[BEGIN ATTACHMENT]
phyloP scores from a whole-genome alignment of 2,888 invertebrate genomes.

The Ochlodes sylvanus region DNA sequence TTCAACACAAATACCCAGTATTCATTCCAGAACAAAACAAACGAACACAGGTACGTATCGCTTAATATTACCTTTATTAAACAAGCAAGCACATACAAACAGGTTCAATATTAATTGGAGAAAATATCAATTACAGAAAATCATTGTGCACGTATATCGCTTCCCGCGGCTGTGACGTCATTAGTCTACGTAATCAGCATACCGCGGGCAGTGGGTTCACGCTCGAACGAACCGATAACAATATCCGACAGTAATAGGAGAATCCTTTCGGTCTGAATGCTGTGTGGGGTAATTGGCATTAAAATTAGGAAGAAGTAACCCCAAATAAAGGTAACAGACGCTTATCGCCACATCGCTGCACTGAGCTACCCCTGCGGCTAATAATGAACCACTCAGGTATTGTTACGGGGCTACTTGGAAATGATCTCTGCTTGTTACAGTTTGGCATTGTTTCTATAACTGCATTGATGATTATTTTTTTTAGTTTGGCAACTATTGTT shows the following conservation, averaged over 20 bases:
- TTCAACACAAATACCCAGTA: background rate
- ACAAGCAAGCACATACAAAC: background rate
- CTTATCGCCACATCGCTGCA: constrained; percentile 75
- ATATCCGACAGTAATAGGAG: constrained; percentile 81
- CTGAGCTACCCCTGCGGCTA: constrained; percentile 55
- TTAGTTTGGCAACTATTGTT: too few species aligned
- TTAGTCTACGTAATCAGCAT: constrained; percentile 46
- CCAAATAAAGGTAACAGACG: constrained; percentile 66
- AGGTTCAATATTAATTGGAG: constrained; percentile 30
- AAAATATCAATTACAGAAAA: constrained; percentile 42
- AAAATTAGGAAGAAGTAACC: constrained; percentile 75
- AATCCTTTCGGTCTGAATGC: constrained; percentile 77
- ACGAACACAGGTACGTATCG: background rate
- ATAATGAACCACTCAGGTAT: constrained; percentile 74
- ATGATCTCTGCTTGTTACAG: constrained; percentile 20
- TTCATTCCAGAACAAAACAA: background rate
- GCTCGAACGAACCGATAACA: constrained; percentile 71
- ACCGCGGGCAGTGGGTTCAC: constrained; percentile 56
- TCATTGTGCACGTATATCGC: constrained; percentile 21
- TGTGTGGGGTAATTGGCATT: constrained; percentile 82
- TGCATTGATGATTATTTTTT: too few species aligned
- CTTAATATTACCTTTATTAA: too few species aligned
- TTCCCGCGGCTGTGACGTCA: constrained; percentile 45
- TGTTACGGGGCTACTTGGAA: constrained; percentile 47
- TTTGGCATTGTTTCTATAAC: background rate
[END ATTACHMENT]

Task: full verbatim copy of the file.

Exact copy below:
phyloP scores from a whole-genome alignment of 2,888 invertebrate genomes.

The Ochlodes sylvanus region DNA sequence TTCAACACAAATACCCAGTATTCATTCCAGAACAAAACAAACGAACACAGGTACGTATCGCTTAATATTACCTTTATTAAACAAGCAAGCACATACAAACAGGTTCAATATTAATTGGAGAAAATATCAATTACAGAAAATCATTGTGCACGTATATCGCTTCCCGCGGCTGTGACGTCATTAGTCTACGTAATCAGCATACCGCGGGCAGTGGGTTCACGCTCGAACGAACCGATAACAATATCCGACAGTAATAGGAGAATCCTTTCGGTCTGAATGCTGTGTGGGGTAATTGGCATTAAAATTAGGAAGAAGTAACCCCAAATAAAGGTAACAGACGCTTATCGCCACATCGCTGCACTGAGCTACCCCTGCGGCTAATAATGAACCACTCAGGTATTGTTACGGGGCTACTTGGAAATGATCTCTGCTTGTTACAGTTTGGCATTGTTTCTATAACTGCATTGATGATTATTTTTTTTAGTTTGGCAACTATTGTT shows the following conservation, averaged over 20 bases:
- TTCAACACAAATACCCAGTA: background rate
- ACAAGCAAGCACATACAAAC: background rate
- CTTATCGCCACATCGCTGCA: constrained; percentile 75
- ATATCCGACAGTAATAGGAG: constrained; percentile 81
- CTGAGCTACCCCTGCGGCTA: constrained; percentile 55
- TTAGTTTGGCAACTATTGTT: too few species aligned
- TTAGTCTACGTAATCAGCAT: constrained; percentile 46
- CCAAATAAAGGTAACAGACG: constrained; percentile 66
- AGGTTCAATATTAATTGGAG: constrained; percentile 30
- AAAATATCAATTACAGAAAA: constrained; percentile 42
- AAAATTAGGAAGAAGTAACC: constrained; percentile 75
- AATCCTTTCGGTCTGAATGC: constrained; percentile 77
- ACGAACACAGGTACGTATCG: background rate
- ATAATGAACCACTCAGGTAT: constrained; percentile 74
- ATGATCTCTGCTTGTTACAG: constrained; percentile 20
- TTCATTCCAGAACAAAACAA: background rate
- GCTCGAACGAACCGATAACA: constrained; percentile 71
- ACCGCGGGCAGTGGGTTCAC: constrained; percentile 56
- TCATTGTGCACGTATATCGC: constrained; percentile 21
- TGTGTGGGGTAATTGGCATT: constrained; percentile 82
- TGCATTGATGATTATTTTTT: too few species aligned
- CTTAATATTACCTTTATTAA: too few species aligned
- TTCCCGCGGCTGTGACGTCA: constrained; percentile 45
- TGTTACGGGGCTACTTGGAA: constrained; percentile 47
- TTTGGCATTGTTTCTATAAC: background rate